Lilac Girls – Martha Hall Kelly

I resisted reading this book because concentration camp sagas are sad and depressing; the inhumanity hard to digest. But the author quickly drew me into the story about three women from different countries whose paths eventually intersect. Caroline Ferriday, a liaison to the French consulate, is safe in America, but WWII becomes personal when her lover is trapped overseas. Her character is based on the true story of a New York socialite who championed a group of concentration camp survivors after the war known as the Rabbits. In Poland, Kasia Kuzmerick is drawn into the underground resistance; a decision which lands Kasia, her mother and her sister in Ravensbruck, the notorious Nazi concentration camp for women. The terrible conditions provide for difficult yet compelling reading. Unable to find work, young German doctor Herta Oberheuser answers an ad for a medical job only to find herself at Ravensbruck caring for prisoners. Through Herta, we see how her Nazi upbringing allows her to lose sight of humanity as she oversees heinous medical experiments. Although the subject is gruesome, the book provides at least some small voice for the horrors one group of Polish women endured at the hands of the Nazis.

 

 

The Diary of a Young Girl – Anne Frank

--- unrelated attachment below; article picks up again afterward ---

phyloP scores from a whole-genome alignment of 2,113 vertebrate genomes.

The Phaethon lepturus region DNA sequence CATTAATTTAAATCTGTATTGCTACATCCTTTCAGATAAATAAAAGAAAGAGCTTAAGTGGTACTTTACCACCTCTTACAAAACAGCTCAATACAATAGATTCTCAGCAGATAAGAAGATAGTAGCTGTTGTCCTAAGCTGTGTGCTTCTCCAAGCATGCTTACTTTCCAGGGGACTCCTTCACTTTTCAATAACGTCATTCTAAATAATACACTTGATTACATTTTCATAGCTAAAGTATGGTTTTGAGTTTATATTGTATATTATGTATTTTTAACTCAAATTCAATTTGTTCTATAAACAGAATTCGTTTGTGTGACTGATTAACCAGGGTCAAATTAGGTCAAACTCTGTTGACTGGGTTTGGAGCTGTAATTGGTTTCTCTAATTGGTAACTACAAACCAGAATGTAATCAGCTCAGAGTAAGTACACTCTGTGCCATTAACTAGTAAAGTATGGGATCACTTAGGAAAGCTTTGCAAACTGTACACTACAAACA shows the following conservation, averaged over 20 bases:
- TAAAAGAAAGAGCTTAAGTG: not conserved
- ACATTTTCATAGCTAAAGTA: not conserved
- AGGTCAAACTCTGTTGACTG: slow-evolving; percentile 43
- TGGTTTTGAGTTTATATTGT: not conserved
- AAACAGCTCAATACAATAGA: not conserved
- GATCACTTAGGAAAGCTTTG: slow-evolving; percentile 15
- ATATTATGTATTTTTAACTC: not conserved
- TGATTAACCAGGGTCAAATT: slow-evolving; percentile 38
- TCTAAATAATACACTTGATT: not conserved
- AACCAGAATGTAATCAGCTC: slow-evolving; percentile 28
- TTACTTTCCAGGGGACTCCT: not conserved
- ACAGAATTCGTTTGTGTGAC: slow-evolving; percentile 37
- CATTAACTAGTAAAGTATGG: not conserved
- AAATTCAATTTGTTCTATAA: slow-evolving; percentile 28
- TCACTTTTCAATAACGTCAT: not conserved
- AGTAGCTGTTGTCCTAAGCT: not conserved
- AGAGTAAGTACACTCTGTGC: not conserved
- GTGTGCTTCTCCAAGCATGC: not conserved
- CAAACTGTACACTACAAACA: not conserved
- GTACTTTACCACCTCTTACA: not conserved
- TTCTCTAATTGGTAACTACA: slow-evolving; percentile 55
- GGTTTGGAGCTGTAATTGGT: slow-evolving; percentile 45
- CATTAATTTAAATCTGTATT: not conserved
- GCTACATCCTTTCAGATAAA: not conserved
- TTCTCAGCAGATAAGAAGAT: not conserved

519HKX9M69LAnne Frank is a typical teenager living in Amsterdam in 1942, except she’s Jewish, and anti-Semitic laws make life increasingly hard. To avoid a concentration camp, the Franks go into hiding with another family and an acquaintance in a secret annex above Mr. Frank’s office stockpiled with food and supplies. Anne continues her diary while in hiding. She includes war details, but more often writes about loneliness and isolation. She details her crush on the teenage boy sharing the annex which ebbs given her father’s disapproval. She also describes feeling solidarity with Jews being persecuted, but resents it and wants to be seen as an individual. For two years, she details confinement and deprivation, but the diary ends abruptly in 1944 when the family is betrayed to the Nazis and arrested. Anne’s father, the family’s sole survivor, gets her diary back from Miep, a young woman who helped them, and publishes it to fulfill Anne’s wishes. It is both a condemnation of the horror of the Holocaust, and one of the few accounts from a young person’s perspective.   

Sophie’s Choice – William Styron

SophiesChoiceAt its core, this book is about the no-win ethical choice a woman must make during the World War II era. Three people share a boarding house in Brooklyn. Stingo, an aspiring author, is drawn into a difficult relationship between a Jew and his Catholic lover. Nathan is charming, but a schizophrenic who self-medicates and is violent. Sophie is Polish and a survivor of a Nazi concentration camp. As Stingo gets to know Sophie, she slowly tells him about her past — about how she was sent to Auschwitz with her two children. Stingo’s growing closeness to Sophie prompts Nathan, who is at times delusional, to accuse them of having an affair. He threatens to kill them. Stingo and Sophie flee and she finally reveals the horrific decision she was forced to make in Auschwitz about her kids. Stingo proposes marriage, but Sophie is deeply depressed, an alcoholic and desperate to self-destruct with Nathan. This is a beautifully written book, with fully realized characters, well deserving of the National Book Award it was awarded in 1980.